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DININ OUT NEW RESTAURANT REVIEWS Flying Burro Brings New Mexico-Mex to Greenville

Also: Eatzi’s, Tupinamba, and Shell’s Oyster Bar & Grill
By D Magazine |


Word i las it that owner Scott Cain launched his new restaurant because he moved here, couldn’t find any place serving New Mexico food, and decided to fill the void himself. Maybe nobody told him about Blue Mesa Grill or Loma Luna, but that’s fine with me- Flying Burro’s closer to my house anyhow, and its open-every-day hours make it marvelously compatible to anytime appetites.

The place is pretty and comfortable, all clean, white walls, and clean, fresh woodwork, with intriguing black-and-white photographs punctuating the partition between dining and drinking areas; a Santa Fe-esque pastel mural involving giant peppers and wagons on one wall; a tangle of shed deer antlers topping the towering back of the bar, which is otherwise occupied by a jackalope (you have to see it to understand), and other whimsies as well as bottled stock. Mr. Cain has a sense of humor.

He also has a neat grasp of his cuisines essential basics. New Mex-Mex speaks with an accent different from the Tex-Mex we know and love, although the names and components are often the same. To Texas tongues, the most alien dish on his menu has to be something called Winnie’s Killer Queso, which comes as a dark, spicy, burn-the-baby mélange of peppers perhaps with some cheese, perhaps not-I couldn’t taste any. His kitchen’s stuffed fried jalapenos also depart from the familiar-the little green bullets, uncommonly crisp although pickled (he imports them from Mexico), are filled with vinegary chicken and cheese, all hot as hell. Even his nachos and quesadillas carry more heat than local standards.

The Burro’s chile sauces, though, were gentler on the tongue. They come in red or green, the latter supposedly more picante; but a lunch special of chicken enchiladas anointed with green chile-laced sour cream conveyed terrific chile flavor totally without pain-to my mind, the way the pepper influence is supposed to be handled. New Mexican enchiladas-fine, handmade tortillas, stacked, not rolled, topped with cheese and onions-were wonderfully zippy too in both red and green sauces. They’re offered with either; ask for Christmas style to get both; ask for a fried egg on top and the melting together of essences will set you free.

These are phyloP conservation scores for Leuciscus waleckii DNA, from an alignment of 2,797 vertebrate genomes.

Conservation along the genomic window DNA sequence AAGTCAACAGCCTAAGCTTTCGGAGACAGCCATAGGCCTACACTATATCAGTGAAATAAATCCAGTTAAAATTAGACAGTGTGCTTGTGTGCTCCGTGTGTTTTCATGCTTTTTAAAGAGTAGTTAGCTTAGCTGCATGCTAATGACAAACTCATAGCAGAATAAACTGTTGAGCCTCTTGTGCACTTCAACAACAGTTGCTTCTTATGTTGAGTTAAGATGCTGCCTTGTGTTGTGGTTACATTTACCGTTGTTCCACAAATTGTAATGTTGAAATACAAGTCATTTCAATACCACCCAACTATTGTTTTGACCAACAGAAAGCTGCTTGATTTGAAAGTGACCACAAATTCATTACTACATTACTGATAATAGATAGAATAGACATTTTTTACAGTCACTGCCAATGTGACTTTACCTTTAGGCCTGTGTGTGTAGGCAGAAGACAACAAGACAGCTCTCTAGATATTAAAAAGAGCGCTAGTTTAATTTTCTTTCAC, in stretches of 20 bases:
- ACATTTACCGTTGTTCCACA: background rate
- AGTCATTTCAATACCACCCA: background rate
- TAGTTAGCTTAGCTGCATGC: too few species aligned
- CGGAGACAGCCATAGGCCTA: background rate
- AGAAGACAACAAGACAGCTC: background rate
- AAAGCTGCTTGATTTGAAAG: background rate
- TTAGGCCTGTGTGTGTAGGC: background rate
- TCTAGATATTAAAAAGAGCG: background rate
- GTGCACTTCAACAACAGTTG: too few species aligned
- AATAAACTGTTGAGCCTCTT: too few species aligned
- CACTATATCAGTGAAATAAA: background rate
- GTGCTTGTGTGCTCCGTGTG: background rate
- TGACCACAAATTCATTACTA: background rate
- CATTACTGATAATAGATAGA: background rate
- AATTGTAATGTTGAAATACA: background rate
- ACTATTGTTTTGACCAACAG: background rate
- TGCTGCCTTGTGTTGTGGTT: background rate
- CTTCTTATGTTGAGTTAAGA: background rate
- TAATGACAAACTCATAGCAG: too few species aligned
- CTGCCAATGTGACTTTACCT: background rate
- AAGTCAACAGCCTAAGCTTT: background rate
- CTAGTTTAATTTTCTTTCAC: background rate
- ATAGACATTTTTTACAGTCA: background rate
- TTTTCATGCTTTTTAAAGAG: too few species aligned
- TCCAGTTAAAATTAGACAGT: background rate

Not everything here is so successful-posole, the homey pork and hominy soup, was made with pork butt, for pity’s sake, and had been held too long on the fire; it was incredibly salty. Pounded chicken breast stuffed with chorizo, cilantro, and onions must have been baked too long; dry on the bottom, it had developed a bitter undertaste in its red chile sauce. The plate’s steamed calabaza (zucchini) slices were a nice touch, though, and the pinto beans served with various dishes were free, thank God, of the dreaded raw chile powder taste so often inflicted on them.

Warned off the day’s sopaipillas by our efficient and caring server, we tried the flan, and found it adequate if rather too dense. But hey, if that’s the New Mexico way, I can ride with it-there’s enough variety on the menu to make the Flying Burro a happy addition to the casual dining scene, for heavy heat lovers as well as us tamer types. -Betty CookFlying Burro. 2831 Greenville Ave., 827-2112. Sunday-Wednesday, 11 a.m.-midnight; Thursday-Saturday, 11 a.m. to 2 a.m. Inexpensive.


While it’s not a restaurant, Eatzi’s-a new gourmet-to-go market and bakery-has nevertheless taken Dallas foodies by storm since its January opening, In fact, you may well walk into Eatzi’s already crabby because of the always-full parking lot. Once inside, though, your senses are immediately assaulted by the Eatzi’s “experience.”

The first impression is visual-a sea of chefs in the open kitchens flanking the entryway kneading bread, stirring the contents of giant stockpots, holding loaded trays skyward as they jockey through the crowds, singing out “fresh food, corning through!” Way overhead, Italian opera struggles to be heard over the crowd’s din. The sense of smell kicks in as the heady aroma of fresh bread overwhelms you. Ahead ties the octagonal glass display case groaning with food begging to be chosen, so, senses reeling, you grab a basket and prepare for some serious decision-making in this market filled with “food for the taking.”